COLUMBIA, S.C. — South Carolina Farm Bureau was making strides on important priority state issues — like protecting agricultural property from development in rural areas and the creation of a permanent statutory framework to help farmers recover from catastrophic weather events – when COVID-19 shut down the General Assembly in the middle of March. The General Assembly will return to Columbia September 15ththrough the 24thto address matters concerning the budget, conference reports, Coronavirus response, vetoes, and any legislation that has passed one Chamber by May 14th.
While it seems many facets of life have paused in the face of the ongoing COVID-19 pandemic, we know life on the farm has not. Cows still need to be milked, corn needs to be planted, and vegetables need to be picked. Farm Bureau members are still feeding a nation — even in the face of disrupted market, unstable supply chains, depressed commodity prices, and a global pandemic, farmers still show up and do their job.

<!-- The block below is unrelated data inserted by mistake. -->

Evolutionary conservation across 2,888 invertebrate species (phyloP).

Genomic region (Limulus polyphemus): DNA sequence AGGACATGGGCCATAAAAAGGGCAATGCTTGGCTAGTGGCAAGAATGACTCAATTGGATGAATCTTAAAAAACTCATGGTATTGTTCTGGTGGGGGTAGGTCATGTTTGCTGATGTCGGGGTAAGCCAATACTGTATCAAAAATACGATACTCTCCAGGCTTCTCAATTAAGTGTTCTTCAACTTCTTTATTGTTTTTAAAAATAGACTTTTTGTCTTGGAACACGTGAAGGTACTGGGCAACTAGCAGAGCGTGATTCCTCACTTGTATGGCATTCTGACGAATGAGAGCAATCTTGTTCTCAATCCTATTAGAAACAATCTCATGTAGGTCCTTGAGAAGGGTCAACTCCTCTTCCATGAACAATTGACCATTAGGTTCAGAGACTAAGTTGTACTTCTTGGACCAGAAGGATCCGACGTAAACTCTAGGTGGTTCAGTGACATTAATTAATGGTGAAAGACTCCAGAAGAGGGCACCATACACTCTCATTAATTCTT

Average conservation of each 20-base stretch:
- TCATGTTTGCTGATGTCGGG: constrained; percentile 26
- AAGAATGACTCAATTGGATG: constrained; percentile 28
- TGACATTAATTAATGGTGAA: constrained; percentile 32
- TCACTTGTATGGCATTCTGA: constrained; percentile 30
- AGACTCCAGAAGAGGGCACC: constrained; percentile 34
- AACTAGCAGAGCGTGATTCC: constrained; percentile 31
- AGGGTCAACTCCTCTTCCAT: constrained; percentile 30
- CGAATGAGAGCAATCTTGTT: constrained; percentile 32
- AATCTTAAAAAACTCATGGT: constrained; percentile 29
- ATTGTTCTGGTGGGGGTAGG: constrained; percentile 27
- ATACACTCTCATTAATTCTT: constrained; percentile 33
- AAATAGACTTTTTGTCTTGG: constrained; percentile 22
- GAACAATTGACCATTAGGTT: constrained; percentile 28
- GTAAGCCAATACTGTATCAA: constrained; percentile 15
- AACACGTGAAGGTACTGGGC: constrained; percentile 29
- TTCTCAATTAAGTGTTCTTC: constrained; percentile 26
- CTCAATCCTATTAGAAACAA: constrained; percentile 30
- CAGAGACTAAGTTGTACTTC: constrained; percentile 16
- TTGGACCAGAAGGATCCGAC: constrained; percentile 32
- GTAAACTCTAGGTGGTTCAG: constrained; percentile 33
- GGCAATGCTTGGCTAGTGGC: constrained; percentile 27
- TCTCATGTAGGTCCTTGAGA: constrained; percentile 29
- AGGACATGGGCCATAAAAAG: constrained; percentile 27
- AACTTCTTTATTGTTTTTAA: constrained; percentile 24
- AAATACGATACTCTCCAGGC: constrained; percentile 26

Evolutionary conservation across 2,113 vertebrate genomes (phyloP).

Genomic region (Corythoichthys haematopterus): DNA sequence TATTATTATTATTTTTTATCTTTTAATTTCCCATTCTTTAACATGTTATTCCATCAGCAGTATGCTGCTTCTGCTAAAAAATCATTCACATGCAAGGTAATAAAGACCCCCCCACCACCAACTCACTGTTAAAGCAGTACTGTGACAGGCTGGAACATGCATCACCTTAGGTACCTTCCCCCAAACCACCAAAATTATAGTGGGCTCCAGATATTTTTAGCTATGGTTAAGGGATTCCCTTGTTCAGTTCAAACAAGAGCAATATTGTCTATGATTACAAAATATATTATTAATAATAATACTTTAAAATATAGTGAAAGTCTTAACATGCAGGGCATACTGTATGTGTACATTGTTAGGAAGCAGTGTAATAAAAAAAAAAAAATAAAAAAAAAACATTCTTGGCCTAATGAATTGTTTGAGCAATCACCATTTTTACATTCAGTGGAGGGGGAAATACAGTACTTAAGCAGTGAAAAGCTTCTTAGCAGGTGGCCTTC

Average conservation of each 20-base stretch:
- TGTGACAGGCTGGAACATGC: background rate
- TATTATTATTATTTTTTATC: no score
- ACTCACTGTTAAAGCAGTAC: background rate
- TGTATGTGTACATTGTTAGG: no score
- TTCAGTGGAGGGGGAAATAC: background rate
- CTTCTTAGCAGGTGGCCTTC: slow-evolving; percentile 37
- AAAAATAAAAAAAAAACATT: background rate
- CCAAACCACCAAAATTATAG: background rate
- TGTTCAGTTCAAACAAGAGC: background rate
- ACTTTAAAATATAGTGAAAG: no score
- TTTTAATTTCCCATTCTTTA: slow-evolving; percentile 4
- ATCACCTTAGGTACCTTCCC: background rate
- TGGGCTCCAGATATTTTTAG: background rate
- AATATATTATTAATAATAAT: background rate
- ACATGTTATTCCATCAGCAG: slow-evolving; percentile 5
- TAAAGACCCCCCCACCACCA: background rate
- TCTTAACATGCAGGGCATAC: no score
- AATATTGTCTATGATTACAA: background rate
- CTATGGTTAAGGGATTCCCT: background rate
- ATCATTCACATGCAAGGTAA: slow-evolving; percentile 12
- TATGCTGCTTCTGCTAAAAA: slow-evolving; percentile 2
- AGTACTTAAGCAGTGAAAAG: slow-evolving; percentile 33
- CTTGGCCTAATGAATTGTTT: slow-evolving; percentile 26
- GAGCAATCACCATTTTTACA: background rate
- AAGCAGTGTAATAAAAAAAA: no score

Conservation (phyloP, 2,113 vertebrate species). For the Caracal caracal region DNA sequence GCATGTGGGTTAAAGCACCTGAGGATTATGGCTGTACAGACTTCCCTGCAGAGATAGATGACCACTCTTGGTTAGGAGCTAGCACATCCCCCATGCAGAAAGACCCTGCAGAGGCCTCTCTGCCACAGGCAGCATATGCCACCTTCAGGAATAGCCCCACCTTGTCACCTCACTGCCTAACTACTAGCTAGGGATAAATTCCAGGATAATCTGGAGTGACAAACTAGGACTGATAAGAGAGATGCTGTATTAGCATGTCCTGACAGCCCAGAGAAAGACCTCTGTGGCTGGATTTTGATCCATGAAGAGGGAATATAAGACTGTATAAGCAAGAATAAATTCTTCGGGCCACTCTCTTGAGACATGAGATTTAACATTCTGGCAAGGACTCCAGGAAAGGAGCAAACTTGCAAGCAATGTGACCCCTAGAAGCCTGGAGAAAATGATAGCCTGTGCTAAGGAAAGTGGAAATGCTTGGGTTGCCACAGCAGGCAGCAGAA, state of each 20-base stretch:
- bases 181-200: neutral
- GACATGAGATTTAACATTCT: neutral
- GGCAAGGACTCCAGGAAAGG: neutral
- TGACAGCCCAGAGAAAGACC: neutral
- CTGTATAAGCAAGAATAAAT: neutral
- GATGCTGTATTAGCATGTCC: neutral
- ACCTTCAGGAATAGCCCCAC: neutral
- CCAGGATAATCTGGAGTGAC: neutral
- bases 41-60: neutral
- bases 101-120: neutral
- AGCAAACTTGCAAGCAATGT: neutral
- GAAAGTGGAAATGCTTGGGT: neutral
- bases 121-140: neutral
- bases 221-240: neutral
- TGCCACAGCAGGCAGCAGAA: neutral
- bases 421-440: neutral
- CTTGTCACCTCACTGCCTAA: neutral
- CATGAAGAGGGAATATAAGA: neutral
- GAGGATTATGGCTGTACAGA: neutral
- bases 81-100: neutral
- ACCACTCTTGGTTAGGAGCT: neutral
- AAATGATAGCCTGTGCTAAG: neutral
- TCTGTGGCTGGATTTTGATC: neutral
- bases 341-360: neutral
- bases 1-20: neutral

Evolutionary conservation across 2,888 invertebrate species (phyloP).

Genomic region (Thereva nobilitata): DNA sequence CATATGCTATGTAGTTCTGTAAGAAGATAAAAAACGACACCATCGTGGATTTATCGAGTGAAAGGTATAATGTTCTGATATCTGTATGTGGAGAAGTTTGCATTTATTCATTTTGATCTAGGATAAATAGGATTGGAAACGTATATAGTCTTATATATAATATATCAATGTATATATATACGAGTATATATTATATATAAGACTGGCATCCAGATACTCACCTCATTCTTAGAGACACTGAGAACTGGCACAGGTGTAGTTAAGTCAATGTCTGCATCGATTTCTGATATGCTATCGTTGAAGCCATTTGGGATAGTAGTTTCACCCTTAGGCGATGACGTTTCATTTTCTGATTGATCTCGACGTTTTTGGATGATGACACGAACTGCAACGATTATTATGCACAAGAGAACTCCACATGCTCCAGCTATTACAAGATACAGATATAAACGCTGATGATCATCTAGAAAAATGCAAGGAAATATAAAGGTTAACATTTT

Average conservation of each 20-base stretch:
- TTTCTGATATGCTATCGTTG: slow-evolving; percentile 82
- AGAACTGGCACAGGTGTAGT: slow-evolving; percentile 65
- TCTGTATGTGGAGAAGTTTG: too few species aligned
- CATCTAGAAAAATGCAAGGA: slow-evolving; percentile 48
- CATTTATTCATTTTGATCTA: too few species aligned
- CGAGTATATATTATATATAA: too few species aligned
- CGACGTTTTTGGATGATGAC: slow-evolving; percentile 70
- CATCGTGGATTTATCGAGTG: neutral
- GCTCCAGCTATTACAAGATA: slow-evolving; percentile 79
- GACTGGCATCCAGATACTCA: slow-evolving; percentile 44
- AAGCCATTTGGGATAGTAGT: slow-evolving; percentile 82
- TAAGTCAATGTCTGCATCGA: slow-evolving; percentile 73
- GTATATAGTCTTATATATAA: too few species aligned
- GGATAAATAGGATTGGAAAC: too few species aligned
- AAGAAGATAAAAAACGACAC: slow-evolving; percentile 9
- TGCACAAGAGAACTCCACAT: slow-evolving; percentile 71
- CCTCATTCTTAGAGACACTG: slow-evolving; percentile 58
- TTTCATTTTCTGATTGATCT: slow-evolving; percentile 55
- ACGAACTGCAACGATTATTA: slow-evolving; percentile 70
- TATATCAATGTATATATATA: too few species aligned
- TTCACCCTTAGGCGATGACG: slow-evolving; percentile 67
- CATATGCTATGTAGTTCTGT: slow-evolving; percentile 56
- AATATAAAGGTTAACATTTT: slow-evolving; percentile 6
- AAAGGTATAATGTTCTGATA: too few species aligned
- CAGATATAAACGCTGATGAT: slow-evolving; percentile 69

The South Carolina Farm Bureau Government Relations team continues to work for you to help navigate the changes of this new world we are in. Things may look different these days, but farmers still need reasonable regulations and supportive agricultural policies at the local, state, and federal levels. While our legislative progress this year has been disrupted by COVID-19, we look forward to the future and continuing to meet the needs of agriculture in this ever-changing environment.
An important way to support that work is by engaging in elections. South Carolina will be having its primary election on June 9 and the general election November 3. As you know, every issue from road funding to environmental policies, affects agriculture. So talk to candidates regardless of their political affiliation and find out where they stand on the issues important to agriculture. Have your County Farm Bureau host a candidate forum. Send candidates a questionnaire to fill out. Review the vote history of incumbents. Put up a sign for your favored candidate and talk with your neighbors about how they will be a good legislator for agriculture.
Most importantly, VOTE – the future of agriculture depends on it.